The Animal Facts Editorial Team
July 15, 2023 7:34 am
Lansing, Michigan, The United States
Potter Park Zoo have welcomed a cotton-top infant to prolific parents Yuri and LG on June 9 2023. This is the fifth infant born to the pair over the past five years marking a substantial contribution to the breeding program for this threatened species. With its latest addition their are now eight cotton-top tamarins in the zoo’s family.
“We are thrilled to witness the continued reproductive success of our cotton-top tamarin pair, Yuri and LG,” said Dr. Ronan Eustace, Director of Animal Health at Potter Park Zoo. “Their offspring not only contribute to the long-term survival of this endangered species but also serve as ambassadors for conservation and education.”
Cotton-top tamarins form groups in which a single monogamous pair breed with other members supporting them to raise the infants. This also helps to provide valuable child-rearing experience to the offspring of the pair as they grow. They will continue providing care to the infant until it becomes independent around 5 months old.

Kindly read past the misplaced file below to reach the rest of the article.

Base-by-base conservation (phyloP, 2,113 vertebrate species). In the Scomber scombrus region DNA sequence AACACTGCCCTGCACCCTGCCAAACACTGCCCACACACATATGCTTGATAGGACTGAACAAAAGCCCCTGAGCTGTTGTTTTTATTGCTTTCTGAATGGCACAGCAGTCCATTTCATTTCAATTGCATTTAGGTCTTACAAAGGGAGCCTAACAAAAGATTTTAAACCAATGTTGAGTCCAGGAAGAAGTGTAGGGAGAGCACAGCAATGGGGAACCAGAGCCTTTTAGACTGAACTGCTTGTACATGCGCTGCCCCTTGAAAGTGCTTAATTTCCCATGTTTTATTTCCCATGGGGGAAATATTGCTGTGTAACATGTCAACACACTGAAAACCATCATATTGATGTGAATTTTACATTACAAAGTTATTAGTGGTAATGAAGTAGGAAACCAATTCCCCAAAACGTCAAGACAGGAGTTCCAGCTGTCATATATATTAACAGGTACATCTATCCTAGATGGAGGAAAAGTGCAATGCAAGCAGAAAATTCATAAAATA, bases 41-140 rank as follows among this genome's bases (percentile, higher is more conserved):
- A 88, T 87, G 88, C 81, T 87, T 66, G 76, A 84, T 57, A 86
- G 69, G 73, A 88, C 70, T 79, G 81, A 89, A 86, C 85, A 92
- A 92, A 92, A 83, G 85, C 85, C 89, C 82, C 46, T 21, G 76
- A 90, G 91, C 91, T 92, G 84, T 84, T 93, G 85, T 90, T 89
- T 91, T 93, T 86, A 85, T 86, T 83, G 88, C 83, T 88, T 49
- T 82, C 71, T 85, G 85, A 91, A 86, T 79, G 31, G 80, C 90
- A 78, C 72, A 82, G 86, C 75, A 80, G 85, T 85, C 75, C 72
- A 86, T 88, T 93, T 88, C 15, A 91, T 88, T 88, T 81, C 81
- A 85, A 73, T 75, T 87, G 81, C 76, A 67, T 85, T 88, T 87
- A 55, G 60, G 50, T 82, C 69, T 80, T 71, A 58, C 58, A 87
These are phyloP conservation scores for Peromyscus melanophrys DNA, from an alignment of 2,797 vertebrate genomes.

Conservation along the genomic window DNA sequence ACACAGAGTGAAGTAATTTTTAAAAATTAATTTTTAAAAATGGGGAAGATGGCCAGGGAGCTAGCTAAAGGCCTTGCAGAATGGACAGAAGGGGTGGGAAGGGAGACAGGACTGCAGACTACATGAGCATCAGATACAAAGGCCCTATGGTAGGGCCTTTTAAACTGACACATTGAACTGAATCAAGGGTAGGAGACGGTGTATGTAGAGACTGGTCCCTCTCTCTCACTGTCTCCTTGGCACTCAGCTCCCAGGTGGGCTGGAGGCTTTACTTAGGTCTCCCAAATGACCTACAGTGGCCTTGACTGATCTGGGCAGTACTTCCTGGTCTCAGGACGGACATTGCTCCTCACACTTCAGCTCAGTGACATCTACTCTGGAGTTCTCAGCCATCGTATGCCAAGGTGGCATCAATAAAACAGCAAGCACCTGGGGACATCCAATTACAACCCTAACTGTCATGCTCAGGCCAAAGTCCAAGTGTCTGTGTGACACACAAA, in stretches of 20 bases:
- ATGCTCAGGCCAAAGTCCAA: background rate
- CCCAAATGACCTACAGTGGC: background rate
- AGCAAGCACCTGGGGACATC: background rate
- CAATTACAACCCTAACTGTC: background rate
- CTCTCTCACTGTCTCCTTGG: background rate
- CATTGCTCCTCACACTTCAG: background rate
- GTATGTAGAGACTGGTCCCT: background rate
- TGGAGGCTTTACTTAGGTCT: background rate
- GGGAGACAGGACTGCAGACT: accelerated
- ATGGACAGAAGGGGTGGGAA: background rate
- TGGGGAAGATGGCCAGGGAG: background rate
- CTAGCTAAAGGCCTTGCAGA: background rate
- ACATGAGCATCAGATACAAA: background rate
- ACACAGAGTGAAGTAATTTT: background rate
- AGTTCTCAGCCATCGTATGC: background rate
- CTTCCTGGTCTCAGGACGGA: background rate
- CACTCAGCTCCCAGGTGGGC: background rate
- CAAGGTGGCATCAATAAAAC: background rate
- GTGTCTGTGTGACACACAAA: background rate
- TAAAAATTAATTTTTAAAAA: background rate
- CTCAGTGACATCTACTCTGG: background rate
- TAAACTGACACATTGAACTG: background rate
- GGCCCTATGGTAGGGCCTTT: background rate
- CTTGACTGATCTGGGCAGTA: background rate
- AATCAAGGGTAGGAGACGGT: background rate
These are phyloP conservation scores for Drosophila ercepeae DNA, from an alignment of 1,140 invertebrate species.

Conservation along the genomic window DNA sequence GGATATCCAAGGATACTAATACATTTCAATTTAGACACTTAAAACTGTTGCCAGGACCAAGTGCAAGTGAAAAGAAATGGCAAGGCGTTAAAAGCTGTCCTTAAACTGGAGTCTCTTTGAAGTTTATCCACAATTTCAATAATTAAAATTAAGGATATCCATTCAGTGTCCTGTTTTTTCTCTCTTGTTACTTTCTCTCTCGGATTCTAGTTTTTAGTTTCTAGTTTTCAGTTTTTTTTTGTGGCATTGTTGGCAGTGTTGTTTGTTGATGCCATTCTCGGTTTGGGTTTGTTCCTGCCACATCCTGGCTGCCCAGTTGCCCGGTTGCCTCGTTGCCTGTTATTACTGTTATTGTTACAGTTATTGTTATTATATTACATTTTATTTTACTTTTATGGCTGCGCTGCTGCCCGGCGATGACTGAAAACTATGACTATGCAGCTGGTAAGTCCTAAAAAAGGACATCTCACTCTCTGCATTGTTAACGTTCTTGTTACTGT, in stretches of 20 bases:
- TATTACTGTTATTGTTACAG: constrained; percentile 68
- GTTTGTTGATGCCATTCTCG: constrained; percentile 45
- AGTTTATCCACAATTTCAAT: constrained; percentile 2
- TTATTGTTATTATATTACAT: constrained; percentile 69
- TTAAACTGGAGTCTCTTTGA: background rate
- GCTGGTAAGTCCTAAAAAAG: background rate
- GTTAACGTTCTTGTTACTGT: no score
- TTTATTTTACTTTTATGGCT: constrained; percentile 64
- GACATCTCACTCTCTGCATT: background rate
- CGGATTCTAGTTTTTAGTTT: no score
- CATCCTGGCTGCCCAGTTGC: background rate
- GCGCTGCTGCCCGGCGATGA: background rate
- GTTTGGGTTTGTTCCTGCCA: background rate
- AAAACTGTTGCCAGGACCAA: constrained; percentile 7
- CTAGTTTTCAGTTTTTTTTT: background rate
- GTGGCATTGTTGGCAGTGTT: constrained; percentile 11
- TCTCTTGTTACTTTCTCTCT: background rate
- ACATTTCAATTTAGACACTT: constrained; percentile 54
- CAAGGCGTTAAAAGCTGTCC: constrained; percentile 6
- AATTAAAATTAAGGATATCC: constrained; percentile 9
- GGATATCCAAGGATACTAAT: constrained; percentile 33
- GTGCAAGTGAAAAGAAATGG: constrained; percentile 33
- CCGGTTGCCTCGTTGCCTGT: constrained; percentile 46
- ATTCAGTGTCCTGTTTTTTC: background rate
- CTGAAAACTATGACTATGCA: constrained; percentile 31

This species is increasingly threatened in their native South America with pressures on their survival including the illegal wildlife trade and the expansion of agricultural activities. Fewer than 2,000 remain in the wilds of Colombia.
Potter Park Zoo are part of a captive breeding effort for the species with approximately 200 cotton-top tamarins residing in 60 AZA zoos throughout the United States. These individuals form the Association of Zoos and Aquariums (AZA) Species Survival Plan (SSP) which makes recommendations on what individuals should breed together to ensure continued genetic diversity.
Guests can meet the cotton-top tamarin family in the reptile house at the Potter Park Zoo.
A cotton-top tamarin infant born on June 9 2023 at the Potter Park Zoo is held by an adult member of its troop. Image: © Potter Park Zoo
With a punk rocker hair style the cotton-top tamarin is one of the coolest animals in the South American rainforest. Find out why with our fact file.
Their nails, known as “tegulae” have developed to be claw like helping them to climb trees.
Image: © Potter Park Zoo
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